As shown in the first column of Fig. 10, for new snow with a radius of 100

Comparison of light-absorption profiles derived from two-stream
models and 16-stream DISORT. The left-most column shows fractional band
absorptions computed using 16-stream DISORT. The right three panels show the
errors of all-wave, visible, and near-IR fractional absorptions calculated
using two-stream models. The top and bottom panels are for clear-sky and
cloudy-sky conditions (solar zenith angle of 60

Comparing to 16-stream DISORT, two-stream models underestimate the column solar absorptions for new snow, and they overestimate them for old snow, especially for the surface snow layer and the underground. Overall, dEdd–AD gives the most accurate absorption profiles among the three two-stream models, especially for new snow.

It has been pointed out in previous studies that the two-stream approximations become poor as solar zenith angle approaches 90

Figure 11 shows the direct near-IR albedo and fractional absorption of 2 m thick snowpacks consisting of grains with radii of 100 and
1000

We define and compute

Error in semi-infinite snow albedo computed using dEdd–AD before

When the solar zenith angle exceeds 75

Although the errors of direct near-IR albedos are large for large solar zenith angles, the absolute error in reflected shortwave flux is small (Figs. 7 and 8) as the down-welling solar flux reaches snowpack and decreases as solar zenith angle increases (Fig. 1b). However, such small biases in flux can be important for high latitudes where the solar zenith angle is large for many days in late winter and early spring.

ESMs often use band-averaged SSPs of snow and aerosols for computational efficiency, rather than using brute-force integration of spectral solar properties across each band (per Eq. 11). In addition to using different radiative transfer approximations, SNICAR and dEdd–AD also adopt different methods to derive the band-averaged SSPs of snow for different band schemes.

In SNICAR, snow solar properties are computed for five bands: one visible band
(0.3–0.7

The band-averaged SSPs of snow grains are computed following the
Chandrasekhar mean approach (Thomas and Stamnes, 1999, their Eq. 9.27;
Flanner et al., 2007). Specifically, spectral SSPs of snow grains are
weighted into bands according to surface incident solar flux typical of
midlatitude winter for clear- and cloudy-sky conditions. In addition, the
single-scattering albedo

In dEdd–AD, the snow-covered sea ice properties are computed for three bands:
one visible band (0.3–07

SNICAR and dEdd–AD also use different approaches to avoid numerical
singularities. In SNICAR, singularities occur when the denominator of term

Based on the intercomparison of three two-stream algorithms and their implementations in ESMs, we formulated the following surface shortwave radiative transfer recommendations for an accurate, fast, and consistent treatment for snow on land, land ice, and sea ice in ESMs.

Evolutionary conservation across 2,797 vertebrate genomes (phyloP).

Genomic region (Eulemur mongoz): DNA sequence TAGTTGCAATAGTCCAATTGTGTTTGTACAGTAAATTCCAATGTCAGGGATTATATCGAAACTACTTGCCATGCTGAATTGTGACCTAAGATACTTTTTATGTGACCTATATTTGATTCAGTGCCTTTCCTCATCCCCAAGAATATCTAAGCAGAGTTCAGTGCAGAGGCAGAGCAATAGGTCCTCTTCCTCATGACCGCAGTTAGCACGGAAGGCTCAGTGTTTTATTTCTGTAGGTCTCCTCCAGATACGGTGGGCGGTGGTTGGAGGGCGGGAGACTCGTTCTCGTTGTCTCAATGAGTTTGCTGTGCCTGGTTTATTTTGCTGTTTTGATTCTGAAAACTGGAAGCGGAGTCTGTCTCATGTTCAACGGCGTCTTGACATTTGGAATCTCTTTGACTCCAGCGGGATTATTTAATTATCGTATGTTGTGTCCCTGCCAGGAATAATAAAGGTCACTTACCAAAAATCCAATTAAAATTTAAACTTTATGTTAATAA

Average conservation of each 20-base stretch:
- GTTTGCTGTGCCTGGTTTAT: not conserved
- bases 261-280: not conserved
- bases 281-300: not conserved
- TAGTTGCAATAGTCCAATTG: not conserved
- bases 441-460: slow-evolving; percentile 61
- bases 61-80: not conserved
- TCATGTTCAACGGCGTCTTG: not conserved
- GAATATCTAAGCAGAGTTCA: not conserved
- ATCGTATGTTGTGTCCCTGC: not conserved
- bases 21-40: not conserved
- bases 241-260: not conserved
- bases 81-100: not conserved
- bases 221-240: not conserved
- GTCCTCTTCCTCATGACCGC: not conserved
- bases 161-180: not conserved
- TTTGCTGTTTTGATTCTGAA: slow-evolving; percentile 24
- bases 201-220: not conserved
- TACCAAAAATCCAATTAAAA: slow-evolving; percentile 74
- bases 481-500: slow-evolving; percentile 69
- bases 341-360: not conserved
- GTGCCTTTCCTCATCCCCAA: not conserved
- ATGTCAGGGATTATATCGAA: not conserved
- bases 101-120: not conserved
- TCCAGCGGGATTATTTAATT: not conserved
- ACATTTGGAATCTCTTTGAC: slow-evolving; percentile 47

First, the two-stream delta-Eddington adding–doubling algorithm by Briegleb
and Light (2007) is unsurpassed as a radiative transfer core. The evaluation
in Sect. 5 shows that this algorithm produces the least error for snow
albedo and solar absorption within snowpack, especially under overcast
skies. This algorithm applies well to both uniformly refractive media such
as snow on land, and to nonuniformly refractive media, such as
bare, snow-covered, and ponded sea ice and bare and snow-covered land ice. Numerical
singularities occur only rarely (when

Second, any two-stream cryospheric radiative transfer model can incorporate
the parameterization described in Sect. 6 to adjust the low bias of direct
near-IR snow albedo and high bias of direct near-IR solar absorption in
snow, for solar zenith angles larger than 75

Third, in a cryospheric radiative transfer model, one should prefer physically based parameterizations that are extensible and convergent (e.g., with increasing spectral resolution) for the band-averaged SSPs and size distribution of snow. Although the treatments used in SNICAR and dEdd–AD are both practical since they both reproduce the narrowband solar properties with carefully derived band-averaged inputs as discussed in Sect. 7, the snow treatment used in SNICAR is more physically based and reproducible since it does not rely on subjective adjustment and empirical coefficients as used in dEdd–AD. Specifically, the empirical adjustment to snow grain radius implemented in dEdd–AD may not always produce compensating errors. For example, in snow containing light-absorbing impurities such adjustment may also lead to biases in aerosol absorption since the albedo reduction caused by light-absorbing particles does not linearly depend on snow grain radius (Dang et al., 2015). For further model development incorporating nonspherical snow grain shapes (Dang et al., 2016; He et al., 2018a, b), such adjustment on grain radius may fail as well. Moreover, SNICAR computes the snow properties for four near-IR bands, which helps capture the spectral variation in albedo (Fig. 2) and therefore better represents near-IR solar properties. It is also worth noting that unlike the radiative core of dEdd–AD, SNICAR is actively maintained, with numerous modifications and updates in the past decade (e.g., Flanner et al., 2012; He et al., 2018b). Snow radiative treatments that follow SNICAR conventions for SSPs may take advantage of these updates. Note that any radiative core that follows SNICAR SSP conventions must be called twice to compute diffuse and direct solar properties.